Tuesday Dec 06, 2022

These 2 organizations acted quickly to provide solar microgrids to Ukraine – Microgrid Knowledge


“We have to do something,” Will Heegaard, operations manager for Footprint Project — a nonprofit that provides solar microgrids and other emergency power systems to disaster areas — told Paul Shmotolokha just hours after Russia launched its invasion of Ukraine on Feb. 24.

Eric Youngren, New Use Energy’s vice president of product development, changes a unit to the Ukrainian voltage and frequency. Courtesy of Footprint Project

Heegaard and Shmotolokha — a Ukrainian-American and CEO of New Use Energy — are no strangers to disaster. New Use Energy provides solar microgrids, solar headlamps, humanitarian aid and other products to regions hit by hurricanes and other crises, often supplying emergency power systems to Footprint Project. With the help of New Use Energy and others, Footprint Project has jumped into action to provide solar generators for communities affected by Hurricane Ida, for desperate Texans during the state’s February 2021 deep freeze and other crises.

But Ukraine was a whole new world for the pair, who have only operated abroad a few times.

“Will called me at 7 a.m. after the war started,” said Shmotolokha, whose wife was born in Ukraine. “Will and I knew this would be very big.”

Very big indeed were the challenges the pair faced, including attracting funding, shipping units classified as hazardous materials and finding trusted sources in Europe to provide equipment.

They got to work developing a coalition of non-profit, government and corporate partners. Global Empowerment Mission and SmartAid, both global relief organizations, stepped up to bolster the effort, and Shmotolokha’s friends and family in the region offered critical insight into needs on the ground.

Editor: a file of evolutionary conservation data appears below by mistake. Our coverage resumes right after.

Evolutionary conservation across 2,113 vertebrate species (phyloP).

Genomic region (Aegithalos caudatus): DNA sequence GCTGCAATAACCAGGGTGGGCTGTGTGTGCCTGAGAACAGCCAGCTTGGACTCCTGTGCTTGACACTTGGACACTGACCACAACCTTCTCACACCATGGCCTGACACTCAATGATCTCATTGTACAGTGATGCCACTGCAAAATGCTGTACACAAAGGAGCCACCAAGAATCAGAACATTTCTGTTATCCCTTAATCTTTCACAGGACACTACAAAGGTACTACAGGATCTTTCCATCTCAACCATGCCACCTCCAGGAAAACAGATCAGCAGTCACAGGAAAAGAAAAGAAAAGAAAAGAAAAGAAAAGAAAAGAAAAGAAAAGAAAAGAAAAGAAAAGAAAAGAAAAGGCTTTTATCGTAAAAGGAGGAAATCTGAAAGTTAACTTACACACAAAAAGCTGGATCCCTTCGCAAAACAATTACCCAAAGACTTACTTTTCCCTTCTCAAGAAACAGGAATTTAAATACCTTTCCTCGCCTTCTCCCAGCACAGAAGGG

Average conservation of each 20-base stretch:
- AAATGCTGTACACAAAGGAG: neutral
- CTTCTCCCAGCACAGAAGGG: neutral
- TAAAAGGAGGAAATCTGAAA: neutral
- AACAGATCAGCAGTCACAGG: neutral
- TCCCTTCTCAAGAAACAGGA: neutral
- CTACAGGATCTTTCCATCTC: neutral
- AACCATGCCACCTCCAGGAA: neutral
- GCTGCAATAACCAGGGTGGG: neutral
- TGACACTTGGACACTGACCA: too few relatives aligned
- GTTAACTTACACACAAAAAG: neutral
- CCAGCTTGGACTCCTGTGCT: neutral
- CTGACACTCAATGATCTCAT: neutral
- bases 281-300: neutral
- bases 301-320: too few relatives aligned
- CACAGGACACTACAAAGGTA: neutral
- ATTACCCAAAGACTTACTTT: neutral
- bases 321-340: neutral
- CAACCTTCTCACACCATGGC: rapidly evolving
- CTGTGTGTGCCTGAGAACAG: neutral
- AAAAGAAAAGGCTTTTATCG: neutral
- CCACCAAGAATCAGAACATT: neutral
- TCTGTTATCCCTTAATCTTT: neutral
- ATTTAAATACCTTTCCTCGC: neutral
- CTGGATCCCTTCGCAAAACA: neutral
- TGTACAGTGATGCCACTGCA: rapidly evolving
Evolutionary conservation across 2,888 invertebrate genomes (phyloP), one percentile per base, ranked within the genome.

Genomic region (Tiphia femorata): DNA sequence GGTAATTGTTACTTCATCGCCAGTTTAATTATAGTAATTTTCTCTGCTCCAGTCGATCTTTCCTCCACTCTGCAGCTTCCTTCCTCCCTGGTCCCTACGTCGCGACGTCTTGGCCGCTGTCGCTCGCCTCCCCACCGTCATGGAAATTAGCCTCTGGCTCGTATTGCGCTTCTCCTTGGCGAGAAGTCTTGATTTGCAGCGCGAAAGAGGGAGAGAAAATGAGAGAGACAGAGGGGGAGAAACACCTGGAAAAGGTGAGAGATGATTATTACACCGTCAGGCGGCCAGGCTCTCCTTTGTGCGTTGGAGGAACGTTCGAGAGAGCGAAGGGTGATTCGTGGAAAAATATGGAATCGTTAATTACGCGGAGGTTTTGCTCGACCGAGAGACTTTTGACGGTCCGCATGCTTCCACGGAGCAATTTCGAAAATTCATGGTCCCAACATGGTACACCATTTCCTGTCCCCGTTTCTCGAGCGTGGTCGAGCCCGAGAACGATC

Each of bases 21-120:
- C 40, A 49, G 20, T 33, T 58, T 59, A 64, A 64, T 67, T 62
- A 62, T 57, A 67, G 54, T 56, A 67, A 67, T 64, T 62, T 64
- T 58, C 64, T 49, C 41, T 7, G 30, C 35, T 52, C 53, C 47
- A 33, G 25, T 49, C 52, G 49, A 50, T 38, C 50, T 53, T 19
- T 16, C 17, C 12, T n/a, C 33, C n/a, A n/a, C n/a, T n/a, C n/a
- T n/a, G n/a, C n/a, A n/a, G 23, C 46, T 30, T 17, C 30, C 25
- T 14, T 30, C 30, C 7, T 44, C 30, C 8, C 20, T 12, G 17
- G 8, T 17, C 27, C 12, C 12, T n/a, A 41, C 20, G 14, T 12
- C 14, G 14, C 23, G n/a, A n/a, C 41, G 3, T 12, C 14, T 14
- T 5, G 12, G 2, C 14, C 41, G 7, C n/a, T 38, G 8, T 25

Serving refugees and hospitals

That morning, the pair developed a plan to send solar microgrids to Ukrainian hospitals and emergency power equipment to a refugee camp in neighboring Moldova. In these areas, grid power is generally not available because of the war’s devastation. (PowerOutage.com has begun tracking grid outages in Ukraine.) Gas- and diesel-fired generators are being used as backup power, spewing pollution and noise. What’s more, it’s difficult and dangerous to acquire fuels for the backup generators, said Shmotolokha.

The solar generators are especially helpful in refugee camps, where they offer a quieter and cleaner alternative to fossil fuel generators, which can undermine the mental and physical health of refugees suffering from post-traumatic stress disorder, according to Shmotolokha. Solar generators are also essential in medical facilities, where they can provide clean energy to staff members needing electricity for light, communications gear and life-saving equipment.

This week, Footprint Project and New Use Energy sent six pallets of portable solar microgrid equipment to Ukraine to power medical lighting and communications equipment. The two organizations are also sending to medical facilities 120 small portable power stations — handheld units that include batteries and an inverter. Thanks to a $25,000 matching grant from Mac6–which provides co-working space for businesses, Footprint Project is preparing follow-up initiatives for the region in the coming weeks and months.

A separate shipment from Global Empowerment Mission and SmartAid included 64 surgical headlamps for use in hospitals. And yet another included handheld solar lighting solutions and connectivity hardware.

Heegaard and Shmotolokha have a bigger vision for helping Ukraine — and, eventually, other countries — during disasters and wars. They want to train local people to assemble and maintain the solar microgrids and emergency power systems, which, …….

Source: https://microgridknowledge.com/solar-microgrids-ukraine-footprint-project/

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